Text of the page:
Residents offered flowers and prayers on Friday for victims of the fire that engulfed Kyoto Animation’s studio. (Jiji Press/AFP/Getty Images)

An alleged arson attack on a respected Japanese animation studio left a shocked nation grieving as investigators on Friday looked to identify victims and determine a possible motive in one of the deadliest acts of violence in Japan’s modern history.

A total of 33 people — many of them young — were killed when a man appeared to douse the Kyoto Animation studio with flammable liquid and set it alight Thursday to trigger an inferno, officials said. Some 36 others were injured, about 10 critically.

Police on Friday identified the suspect in the attack as Shinji Aoba, 41. Public broadcaster NHK said he had no connection with Kyoto Animation and that he was thought to have been living near Tokyo.

The blaze at the production house struck at a pillar of Japan’s anime industry, an obsession in the country and a cherished cultural export. Kyoto Animation, known as KyoAni, had produced such hits as “Lucky Star,” “K-On!” and “Haruhi Suzumiya,” winning worldwide acclaim for its skilled drawings.

Outside the charred shell of the company’s workspace on Kyoto’s outskirts, crowds of well-wishers on Friday left flowers and messages of support for the victims. Many bowed or knelt down and prayed as they offered their respects.

Police investigators, meanwhile, scoured the three-story building. Their probe could result in charges of arson, murder and attempted murder, the Kyodo news agency reported.

The suspect remained hospitalized after suffering burns all over his body, said Hiroyuki Sakai, deputy police chief in Kyoto’s Fushimi ward.

A woman who saw police detain the man Thursday told reporters that he “seemed to be discontented, he seemed to get angry, shouting something about how he had been plagiarized,” according to Reuters. Some reports suggested he told police that somebody had “stolen his novel,” hinting at a revenge motive.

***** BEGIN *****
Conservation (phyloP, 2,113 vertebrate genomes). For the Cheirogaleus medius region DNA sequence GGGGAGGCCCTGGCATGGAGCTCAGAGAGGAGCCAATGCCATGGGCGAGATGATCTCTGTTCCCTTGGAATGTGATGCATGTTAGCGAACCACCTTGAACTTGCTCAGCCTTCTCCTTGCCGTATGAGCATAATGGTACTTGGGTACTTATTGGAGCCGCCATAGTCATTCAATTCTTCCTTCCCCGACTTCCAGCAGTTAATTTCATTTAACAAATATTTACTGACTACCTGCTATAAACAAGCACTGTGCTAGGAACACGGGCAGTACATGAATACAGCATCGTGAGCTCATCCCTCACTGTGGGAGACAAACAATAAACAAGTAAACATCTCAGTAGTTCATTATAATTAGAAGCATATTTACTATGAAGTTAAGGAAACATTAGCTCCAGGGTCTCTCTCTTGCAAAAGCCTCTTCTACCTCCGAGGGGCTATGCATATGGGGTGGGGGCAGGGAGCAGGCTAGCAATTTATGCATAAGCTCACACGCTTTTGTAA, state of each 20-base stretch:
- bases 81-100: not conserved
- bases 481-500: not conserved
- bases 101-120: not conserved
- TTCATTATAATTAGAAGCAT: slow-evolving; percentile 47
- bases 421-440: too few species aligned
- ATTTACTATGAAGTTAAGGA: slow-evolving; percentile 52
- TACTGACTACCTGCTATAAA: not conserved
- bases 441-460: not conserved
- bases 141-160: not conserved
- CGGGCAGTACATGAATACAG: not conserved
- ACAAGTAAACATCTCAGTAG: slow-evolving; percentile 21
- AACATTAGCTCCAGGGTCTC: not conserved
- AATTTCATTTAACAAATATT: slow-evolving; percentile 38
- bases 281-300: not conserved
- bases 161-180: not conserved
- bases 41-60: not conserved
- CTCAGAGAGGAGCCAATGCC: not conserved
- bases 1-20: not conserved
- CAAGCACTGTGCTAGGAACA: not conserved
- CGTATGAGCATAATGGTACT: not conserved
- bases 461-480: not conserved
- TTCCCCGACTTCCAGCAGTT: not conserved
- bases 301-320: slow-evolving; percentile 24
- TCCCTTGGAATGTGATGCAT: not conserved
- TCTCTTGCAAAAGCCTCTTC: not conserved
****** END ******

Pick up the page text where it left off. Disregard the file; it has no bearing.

Hideaki Hatta, a co-founder and president of Kyoto Animation, said Thursday that the studio had received threats, including emails threatening murder. He said the attack has “broken our hearts.”

Witnesses said they heard a man yell, “Die!” at startled employees just before the building erupted in flames.

The tragedy was the worst mass killing in Japan since 2001, when 44 people died in a suspected arson attack on a gambling parlor in Tokyo.

“We are at a loss to imagine what drove him to commit such an act of extreme violence, if he was the arsonist,” the Asahi Shimbun newspaper said Friday in a commentary.

The Kyoto Animation building did not have sprinklers or indoor hydrants, a fire official told Reuters. But neither of these was required under the fire code because the structure was classified as an office building, Kyoto city fire department official Akane Yamauchi told The Washington Post. She added that an inspection of the building in October found that extinguishers and emergency alarms were installed and that there were no violations.

Violent crime is unusual in Japan. On social media, many people offered condolences and expressed shock at the loss of life. Some posted creative tributes under the hashtag #PrayForKyoani.

Messages of support flowed in from around the world following the disaster, as well as from foreign diplomats in Japan.

Anime experts say Kyoto Animation has earned wide respect from fans for its unique style. A headline in the local press described the company as “Japan’s treasure.”

A GoFundMe page set up by Sentai Filmworks, a Texas-based animation company, had raised $1.3 million for victims and their families by Friday evening in Japan. Pixomondo, another visual-effects company, offered its support. The attack on Kyoto Animation was “an assault on art itself,” CEO Jonny Slow said in a statement.

Crawshaw reported from Hong Kong.